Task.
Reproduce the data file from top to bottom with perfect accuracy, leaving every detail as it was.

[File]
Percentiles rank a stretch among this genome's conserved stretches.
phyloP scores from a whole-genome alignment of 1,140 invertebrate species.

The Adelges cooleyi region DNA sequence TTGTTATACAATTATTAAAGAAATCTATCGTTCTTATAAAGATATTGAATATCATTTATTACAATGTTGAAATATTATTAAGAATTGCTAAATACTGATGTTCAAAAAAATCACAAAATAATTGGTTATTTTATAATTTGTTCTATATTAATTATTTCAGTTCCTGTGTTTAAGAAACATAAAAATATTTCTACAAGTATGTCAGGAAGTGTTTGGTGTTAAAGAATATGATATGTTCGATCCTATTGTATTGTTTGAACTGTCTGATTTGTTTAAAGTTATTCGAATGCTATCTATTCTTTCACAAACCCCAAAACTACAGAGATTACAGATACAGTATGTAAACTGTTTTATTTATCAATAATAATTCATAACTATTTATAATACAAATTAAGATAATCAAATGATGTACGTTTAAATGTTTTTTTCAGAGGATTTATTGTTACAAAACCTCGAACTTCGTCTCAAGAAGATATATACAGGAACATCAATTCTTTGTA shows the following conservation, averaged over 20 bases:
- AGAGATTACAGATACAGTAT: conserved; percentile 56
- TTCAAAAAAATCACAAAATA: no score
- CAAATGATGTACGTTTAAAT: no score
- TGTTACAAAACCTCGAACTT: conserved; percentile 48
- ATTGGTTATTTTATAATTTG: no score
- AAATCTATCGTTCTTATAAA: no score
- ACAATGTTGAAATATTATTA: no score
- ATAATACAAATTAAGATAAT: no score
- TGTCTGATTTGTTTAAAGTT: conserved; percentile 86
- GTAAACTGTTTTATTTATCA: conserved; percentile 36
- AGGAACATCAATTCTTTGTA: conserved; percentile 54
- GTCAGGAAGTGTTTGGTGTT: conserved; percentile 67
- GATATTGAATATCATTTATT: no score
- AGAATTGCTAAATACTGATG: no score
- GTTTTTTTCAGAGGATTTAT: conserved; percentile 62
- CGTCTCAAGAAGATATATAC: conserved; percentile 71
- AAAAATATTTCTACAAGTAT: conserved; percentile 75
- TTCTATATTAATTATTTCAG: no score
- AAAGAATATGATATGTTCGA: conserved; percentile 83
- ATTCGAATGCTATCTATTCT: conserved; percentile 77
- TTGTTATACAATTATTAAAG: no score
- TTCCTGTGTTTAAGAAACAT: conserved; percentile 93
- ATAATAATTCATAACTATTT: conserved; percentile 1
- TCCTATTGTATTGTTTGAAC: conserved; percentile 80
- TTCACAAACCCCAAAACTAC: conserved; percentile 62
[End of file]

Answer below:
Percentiles rank a stretch among this genome's conserved stretches.
phyloP scores from a whole-genome alignment of 1,140 invertebrate species.

The Adelges cooleyi region DNA sequence TTGTTATACAATTATTAAAGAAATCTATCGTTCTTATAAAGATATTGAATATCATTTATTACAATGTTGAAATATTATTAAGAATTGCTAAATACTGATGTTCAAAAAAATCACAAAATAATTGGTTATTTTATAATTTGTTCTATATTAATTATTTCAGTTCCTGTGTTTAAGAAACATAAAAATATTTCTACAAGTATGTCAGGAAGTGTTTGGTGTTAAAGAATATGATATGTTCGATCCTATTGTATTGTTTGAACTGTCTGATTTGTTTAAAGTTATTCGAATGCTATCTATTCTTTCACAAACCCCAAAACTACAGAGATTACAGATACAGTATGTAAACTGTTTTATTTATCAATAATAATTCATAACTATTTATAATACAAATTAAGATAATCAAATGATGTACGTTTAAATGTTTTTTTCAGAGGATTTATTGTTACAAAACCTCGAACTTCGTCTCAAGAAGATATATACAGGAACATCAATTCTTTGTA shows the following conservation, averaged over 20 bases:
- AGAGATTACAGATACAGTAT: conserved; percentile 56
- TTCAAAAAAATCACAAAATA: no score
- CAAATGATGTACGTTTAAAT: no score
- TGTTACAAAACCTCGAACTT: conserved; percentile 48
- ATTGGTTATTTTATAATTTG: no score
- AAATCTATCGTTCTTATAAA: no score
- ACAATGTTGAAATATTATTA: no score
- ATAATACAAATTAAGATAAT: no score
- TGTCTGATTTGTTTAAAGTT: conserved; percentile 86
- GTAAACTGTTTTATTTATCA: conserved; percentile 36
- AGGAACATCAATTCTTTGTA: conserved; percentile 54
- GTCAGGAAGTGTTTGGTGTT: conserved; percentile 67
- GATATTGAATATCATTTATT: no score
- AGAATTGCTAAATACTGATG: no score
- GTTTTTTTCAGAGGATTTAT: conserved; percentile 62
- CGTCTCAAGAAGATATATAC: conserved; percentile 71
- AAAAATATTTCTACAAGTAT: conserved; percentile 75
- TTCTATATTAATTATTTCAG: no score
- AAAGAATATGATATGTTCGA: conserved; percentile 83
- ATTCGAATGCTATCTATTCT: conserved; percentile 77
- TTGTTATACAATTATTAAAG: no score
- TTCCTGTGTTTAAGAAACAT: conserved; percentile 93
- ATAATAATTCATAACTATTT: conserved; percentile 1
- TCCTATTGTATTGTTTGAAC: conserved; percentile 80
- TTCACAAACCCCAAAACTAC: conserved; percentile 62